After our wonderful lunch at Tia Sophia’s in Santa Fe, Jon and I went over to the Georgia O’Keeffe Museum. It is a little tough to find, with its entrance tucked into a little side street. Admission is $6 for New Mexico residents and $12 for non-residents.
Georgia O’Keeffe was born in 1887 (the same year as my grandfather) in Wisconsin to a dairy farming family. She decided at age 10 that she wanted to be an artist (at that age, I was still dreaming of being a horse racing jockey), so she went to art school at the Art Institute of Chicago. After finishing school, she stopped painting for a period of time, because she wasn’t inspired by the style popular during the time, and spent a couple of years teaching art classes in Amarillo, Texas.
In 1916, she was discovered when a friend sent a folio of her work to a prominent gallery owner friend in New York. When she and the gallery owner, Alfred Steiglitz, met a few months later, he offered to pay her expenses for a year in New York so she could focus on her art. Although Steiglitz was married, he and O’Keeffe fell in love, and had an affair for several years until he divorced his wife. Then they married shortly after. Although she said that she was in love with him, they had a very independent relationship, devoting themselves to their own work and living apart for months at a time.
O’Keeffe first visited New Mexico in 1929; she fell in love with the area and was very inspired by the landscape near Taos. She spent part of nearly every year in New Mexico between 1929 and 1949, before finally making her home near Santa Fe in 1949. Steiglitz died in 1946, and she never remarried. She was a prolific artist until the very end of her life – her failing vision caused her to start working in pottery, charcoal and watercolor several years before she died in 1986.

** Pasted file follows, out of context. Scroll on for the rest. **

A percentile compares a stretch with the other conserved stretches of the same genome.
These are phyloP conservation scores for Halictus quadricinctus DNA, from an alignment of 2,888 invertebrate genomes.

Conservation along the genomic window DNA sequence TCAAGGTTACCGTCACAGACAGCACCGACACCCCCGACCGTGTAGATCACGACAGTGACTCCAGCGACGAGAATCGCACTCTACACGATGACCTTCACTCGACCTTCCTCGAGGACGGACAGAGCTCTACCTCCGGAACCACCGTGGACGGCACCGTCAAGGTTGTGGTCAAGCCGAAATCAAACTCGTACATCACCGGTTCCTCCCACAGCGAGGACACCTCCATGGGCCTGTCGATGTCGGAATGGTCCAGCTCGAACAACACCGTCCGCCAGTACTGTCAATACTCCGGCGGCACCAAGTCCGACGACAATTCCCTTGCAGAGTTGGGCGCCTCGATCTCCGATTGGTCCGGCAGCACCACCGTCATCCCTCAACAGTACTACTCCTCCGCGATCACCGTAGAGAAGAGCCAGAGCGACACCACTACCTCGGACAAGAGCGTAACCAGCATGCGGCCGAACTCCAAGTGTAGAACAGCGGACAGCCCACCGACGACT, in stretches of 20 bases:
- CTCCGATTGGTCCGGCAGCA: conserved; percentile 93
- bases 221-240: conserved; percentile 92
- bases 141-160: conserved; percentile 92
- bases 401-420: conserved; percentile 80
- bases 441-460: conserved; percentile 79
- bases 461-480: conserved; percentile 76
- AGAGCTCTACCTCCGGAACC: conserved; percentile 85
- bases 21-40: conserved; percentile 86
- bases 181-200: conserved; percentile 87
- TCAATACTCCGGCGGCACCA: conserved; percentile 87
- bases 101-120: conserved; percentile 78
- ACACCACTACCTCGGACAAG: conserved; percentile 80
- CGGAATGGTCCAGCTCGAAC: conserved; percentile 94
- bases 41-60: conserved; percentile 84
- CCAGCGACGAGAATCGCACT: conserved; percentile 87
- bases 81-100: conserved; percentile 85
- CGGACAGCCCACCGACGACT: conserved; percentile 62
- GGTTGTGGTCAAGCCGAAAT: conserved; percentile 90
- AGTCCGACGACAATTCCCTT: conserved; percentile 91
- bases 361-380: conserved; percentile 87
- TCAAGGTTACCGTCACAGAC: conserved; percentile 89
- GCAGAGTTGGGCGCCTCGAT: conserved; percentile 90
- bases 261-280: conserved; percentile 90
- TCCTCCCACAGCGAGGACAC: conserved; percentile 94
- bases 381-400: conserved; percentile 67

The galleries were interesting – they had works for the different time periods of her life – New York, Hawaii and of course Santa Fe. The exhibit explained how she spent several months in Hawaii in 1938 on commission to the Dole Pineapple Company; they wanted her to paint pineapple pictures for an advertising campaign. Curiously, although she painted many fruits and flowers during her time in Hawaii, she did not create the requested pineapple paintings until after she has returned to the continental United States.
Several of the galleries allowed photography (but sadly not the Hawaii exhibit gallery), so I took some photos of works from different periods in her life; I was impressed by the range of subjects and styles in which she painted. I was a bit surprised by the small size of the museum – they didn’t really have that many of her works. But I guess when you consider that she was very popular when she was alive, and sold a lot of her paintings, it makes sense that there wouldn’t be that many hanging around for a museum exhibit.
Overall, I found the museum worth a visit, but don’t expect to spend more than a couple of hours there. And with that, we were on our way to find more adventures!
Which is your favorite Georgia O’Keeffe painting?